James Leroy Wilson's blog

Monday, April 25, 2005

The Foundation of Free Society

Much of the distinction between conservative, liberal, libertarian, and authoritarian center around the extent of the public vs. the private sphere. But "private" doesn't necessarily mean the same as "privacy."

For instance, markets and industries that are "privatized" are still, by their nature, "public" even though not government owned. Regardless of how much one believes in an active government role in the economy, education, labor, etc., one can still have a high view of privacy, that's it's not the government's business what you eat, drink, and smoke, what books you read, whether you play poker for money, etc. Your home is your castle.

It isn't even a question exclusively about the laws, but also of enforcement powers. A country that imposes a small tax to support a state church, but doesn't compel attendance (say, Sweden), can be freer than a rabidly secular state (like Turkey). Pay taxes, obey the laws against force and fraud and conform to the market regulations, but then do as you please. Some blue laws long on the books can not be enforced if the police do not have the power to barge into your home.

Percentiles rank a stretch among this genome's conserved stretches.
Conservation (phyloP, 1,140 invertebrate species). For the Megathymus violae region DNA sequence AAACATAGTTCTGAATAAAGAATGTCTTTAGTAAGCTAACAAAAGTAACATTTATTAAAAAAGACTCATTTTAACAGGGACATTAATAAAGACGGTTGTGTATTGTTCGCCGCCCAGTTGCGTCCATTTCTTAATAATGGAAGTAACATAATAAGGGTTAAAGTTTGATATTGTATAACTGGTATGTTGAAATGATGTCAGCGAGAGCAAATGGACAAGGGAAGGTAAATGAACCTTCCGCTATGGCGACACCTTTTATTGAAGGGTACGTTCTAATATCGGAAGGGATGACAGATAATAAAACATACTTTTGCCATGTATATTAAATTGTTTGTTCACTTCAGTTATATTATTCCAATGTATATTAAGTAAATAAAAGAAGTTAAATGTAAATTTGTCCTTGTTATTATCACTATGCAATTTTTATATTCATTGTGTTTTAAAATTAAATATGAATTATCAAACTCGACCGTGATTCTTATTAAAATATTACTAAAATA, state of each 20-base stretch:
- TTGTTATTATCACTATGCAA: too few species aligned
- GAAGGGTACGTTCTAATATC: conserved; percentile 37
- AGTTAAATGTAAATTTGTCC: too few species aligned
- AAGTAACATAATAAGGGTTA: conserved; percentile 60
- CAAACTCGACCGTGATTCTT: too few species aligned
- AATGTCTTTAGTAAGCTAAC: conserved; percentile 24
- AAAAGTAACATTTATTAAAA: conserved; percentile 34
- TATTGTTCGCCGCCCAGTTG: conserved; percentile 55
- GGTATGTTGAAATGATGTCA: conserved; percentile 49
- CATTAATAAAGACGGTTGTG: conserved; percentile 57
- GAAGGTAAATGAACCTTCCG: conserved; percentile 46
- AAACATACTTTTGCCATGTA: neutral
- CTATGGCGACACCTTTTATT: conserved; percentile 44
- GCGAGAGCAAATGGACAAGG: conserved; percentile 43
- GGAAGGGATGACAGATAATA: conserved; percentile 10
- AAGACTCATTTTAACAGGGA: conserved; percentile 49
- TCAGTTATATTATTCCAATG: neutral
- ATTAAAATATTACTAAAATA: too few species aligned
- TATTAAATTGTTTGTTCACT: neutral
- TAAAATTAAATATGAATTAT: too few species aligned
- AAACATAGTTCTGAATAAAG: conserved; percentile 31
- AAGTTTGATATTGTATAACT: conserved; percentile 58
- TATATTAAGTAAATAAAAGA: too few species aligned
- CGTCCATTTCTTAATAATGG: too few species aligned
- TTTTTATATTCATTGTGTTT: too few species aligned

Yes, I am against the taxes and the market regulations, but what I'm getting at is that the right to privacy, even though not mentioned in the Constitution, is the foundation of a free society. More so than democratic government or the "rule of law."

I would go further and say that privacy is the very definition of a free society. No matter the extent of the welfare state or the warfare state in Europe and North America, it is the absence of the Police State that compels us to admit that, despite all, we are relatively free.

Which makes the growth of the Police State in the United States all the more sinister. We are losing the soul of the nation.

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